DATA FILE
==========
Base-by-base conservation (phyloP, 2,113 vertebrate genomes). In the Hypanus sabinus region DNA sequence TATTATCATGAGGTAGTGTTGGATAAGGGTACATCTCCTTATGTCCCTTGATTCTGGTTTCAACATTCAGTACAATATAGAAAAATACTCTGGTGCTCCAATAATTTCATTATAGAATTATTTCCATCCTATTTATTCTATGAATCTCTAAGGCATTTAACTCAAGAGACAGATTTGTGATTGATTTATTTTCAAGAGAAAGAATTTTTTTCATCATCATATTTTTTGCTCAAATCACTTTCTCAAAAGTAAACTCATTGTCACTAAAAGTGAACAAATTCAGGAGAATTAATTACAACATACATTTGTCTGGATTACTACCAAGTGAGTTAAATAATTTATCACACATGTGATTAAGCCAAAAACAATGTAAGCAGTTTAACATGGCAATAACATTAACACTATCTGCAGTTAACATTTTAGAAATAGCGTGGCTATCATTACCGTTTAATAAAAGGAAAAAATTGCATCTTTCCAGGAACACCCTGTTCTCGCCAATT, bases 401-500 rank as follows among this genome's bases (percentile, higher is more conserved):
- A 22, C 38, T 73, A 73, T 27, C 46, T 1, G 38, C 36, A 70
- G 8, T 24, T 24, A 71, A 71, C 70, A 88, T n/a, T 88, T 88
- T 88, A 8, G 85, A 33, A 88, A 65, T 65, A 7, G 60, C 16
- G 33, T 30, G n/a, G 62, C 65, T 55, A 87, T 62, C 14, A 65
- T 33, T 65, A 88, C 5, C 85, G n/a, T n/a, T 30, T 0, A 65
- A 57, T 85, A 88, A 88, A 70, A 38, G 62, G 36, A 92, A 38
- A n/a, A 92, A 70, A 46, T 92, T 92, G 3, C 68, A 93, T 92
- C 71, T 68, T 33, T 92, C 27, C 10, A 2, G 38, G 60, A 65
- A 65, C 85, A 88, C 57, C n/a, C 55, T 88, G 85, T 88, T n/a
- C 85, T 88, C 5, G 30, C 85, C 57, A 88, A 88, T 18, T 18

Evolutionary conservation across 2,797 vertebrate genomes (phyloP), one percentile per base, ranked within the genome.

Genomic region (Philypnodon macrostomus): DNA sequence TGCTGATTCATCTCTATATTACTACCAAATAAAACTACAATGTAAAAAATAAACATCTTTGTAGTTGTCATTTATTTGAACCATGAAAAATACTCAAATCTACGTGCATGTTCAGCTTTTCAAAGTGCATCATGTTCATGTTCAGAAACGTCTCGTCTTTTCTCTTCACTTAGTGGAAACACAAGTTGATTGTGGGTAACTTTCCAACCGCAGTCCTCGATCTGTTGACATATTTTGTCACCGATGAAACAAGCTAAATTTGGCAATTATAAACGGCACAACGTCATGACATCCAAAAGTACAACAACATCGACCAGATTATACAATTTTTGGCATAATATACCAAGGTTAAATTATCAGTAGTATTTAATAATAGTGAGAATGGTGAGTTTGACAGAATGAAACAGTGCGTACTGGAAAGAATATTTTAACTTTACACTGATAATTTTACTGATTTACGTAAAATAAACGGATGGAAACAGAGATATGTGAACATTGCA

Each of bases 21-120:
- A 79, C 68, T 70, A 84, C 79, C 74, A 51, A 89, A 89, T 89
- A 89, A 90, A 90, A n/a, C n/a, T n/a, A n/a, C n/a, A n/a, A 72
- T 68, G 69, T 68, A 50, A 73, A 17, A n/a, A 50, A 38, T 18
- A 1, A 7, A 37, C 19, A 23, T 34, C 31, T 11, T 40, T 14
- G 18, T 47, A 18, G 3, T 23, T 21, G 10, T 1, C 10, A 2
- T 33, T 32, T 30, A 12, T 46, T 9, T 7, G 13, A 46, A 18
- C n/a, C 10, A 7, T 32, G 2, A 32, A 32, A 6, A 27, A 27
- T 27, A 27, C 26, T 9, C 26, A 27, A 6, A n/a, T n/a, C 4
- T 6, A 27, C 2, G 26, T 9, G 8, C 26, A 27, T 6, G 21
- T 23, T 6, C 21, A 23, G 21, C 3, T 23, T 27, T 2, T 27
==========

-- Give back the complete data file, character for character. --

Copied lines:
Base-by-base conservation (phyloP, 2,113 vertebrate genomes). In the Hypanus sabinus region DNA sequence TATTATCATGAGGTAGTGTTGGATAAGGGTACATCTCCTTATGTCCCTTGATTCTGGTTTCAACATTCAGTACAATATAGAAAAATACTCTGGTGCTCCAATAATTTCATTATAGAATTATTTCCATCCTATTTATTCTATGAATCTCTAAGGCATTTAACTCAAGAGACAGATTTGTGATTGATTTATTTTCAAGAGAAAGAATTTTTTTCATCATCATATTTTTTGCTCAAATCACTTTCTCAAAAGTAAACTCATTGTCACTAAAAGTGAACAAATTCAGGAGAATTAATTACAACATACATTTGTCTGGATTACTACCAAGTGAGTTAAATAATTTATCACACATGTGATTAAGCCAAAAACAATGTAAGCAGTTTAACATGGCAATAACATTAACACTATCTGCAGTTAACATTTTAGAAATAGCGTGGCTATCATTACCGTTTAATAAAAGGAAAAAATTGCATCTTTCCAGGAACACCCTGTTCTCGCCAATT, bases 401-500 rank as follows among this genome's bases (percentile, higher is more conserved):
- A 22, C 38, T 73, A 73, T 27, C 46, T 1, G 38, C 36, A 70
- G 8, T 24, T 24, A 71, A 71, C 70, A 88, T n/a, T 88, T 88
- T 88, A 8, G 85, A 33, A 88, A 65, T 65, A 7, G 60, C 16
- G 33, T 30, G n/a, G 62, C 65, T 55, A 87, T 62, C 14, A 65
- T 33, T 65, A 88, C 5, C 85, G n/a, T n/a, T 30, T 0, A 65
- A 57, T 85, A 88, A 88, A 70, A 38, G 62, G 36, A 92, A 38
- A n/a, A 92, A 70, A 46, T 92, T 92, G 3, C 68, A 93, T 92
- C 71, T 68, T 33, T 92, C 27, C 10, A 2, G 38, G 60, A 65
- A 65, C 85, A 88, C 57, C n/a, C 55, T 88, G 85, T 88, T n/a
- C 85, T 88, C 5, G 30, C 85, C 57, A 88, A 88, T 18, T 18

Evolutionary conservation across 2,797 vertebrate genomes (phyloP), one percentile per base, ranked within the genome.

Genomic region (Philypnodon macrostomus): DNA sequence TGCTGATTCATCTCTATATTACTACCAAATAAAACTACAATGTAAAAAATAAACATCTTTGTAGTTGTCATTTATTTGAACCATGAAAAATACTCAAATCTACGTGCATGTTCAGCTTTTCAAAGTGCATCATGTTCATGTTCAGAAACGTCTCGTCTTTTCTCTTCACTTAGTGGAAACACAAGTTGATTGTGGGTAACTTTCCAACCGCAGTCCTCGATCTGTTGACATATTTTGTCACCGATGAAACAAGCTAAATTTGGCAATTATAAACGGCACAACGTCATGACATCCAAAAGTACAACAACATCGACCAGATTATACAATTTTTGGCATAATATACCAAGGTTAAATTATCAGTAGTATTTAATAATAGTGAGAATGGTGAGTTTGACAGAATGAAACAGTGCGTACTGGAAAGAATATTTTAACTTTACACTGATAATTTTACTGATTTACGTAAAATAAACGGATGGAAACAGAGATATGTGAACATTGCA

Each of bases 21-120:
- A 79, C 68, T 70, A 84, C 79, C 74, A 51, A 89, A 89, T 89
- A 89, A 90, A 90, A n/a, C n/a, T n/a, A n/a, C n/a, A n/a, A 72
- T 68, G 69, T 68, A 50, A 73, A 17, A n/a, A 50, A 38, T 18
- A 1, A 7, A 37, C 19, A 23, T 34, C 31, T 11, T 40, T 14
- G 18, T 47, A 18, G 3, T 23, T 21, G 10, T 1, C 10, A 2
- T 33, T 32, T 30, A 12, T 46, T 9, T 7, G 13, A 46, A 18
- C n/a, C 10, A 7, T 32, G 2, A 32, A 32, A 6, A 27, A 27
- T 27, A 27, C 26, T 9, C 26, A 27, A 6, A n/a, T n/a, C 4
- T 6, A 27, C 2, G 26, T 9, G 8, C 26, A 27, T 6, G 21
- T 23, T 6, C 21, A 23, G 21, C 3, T 23, T 27, T 2, T 27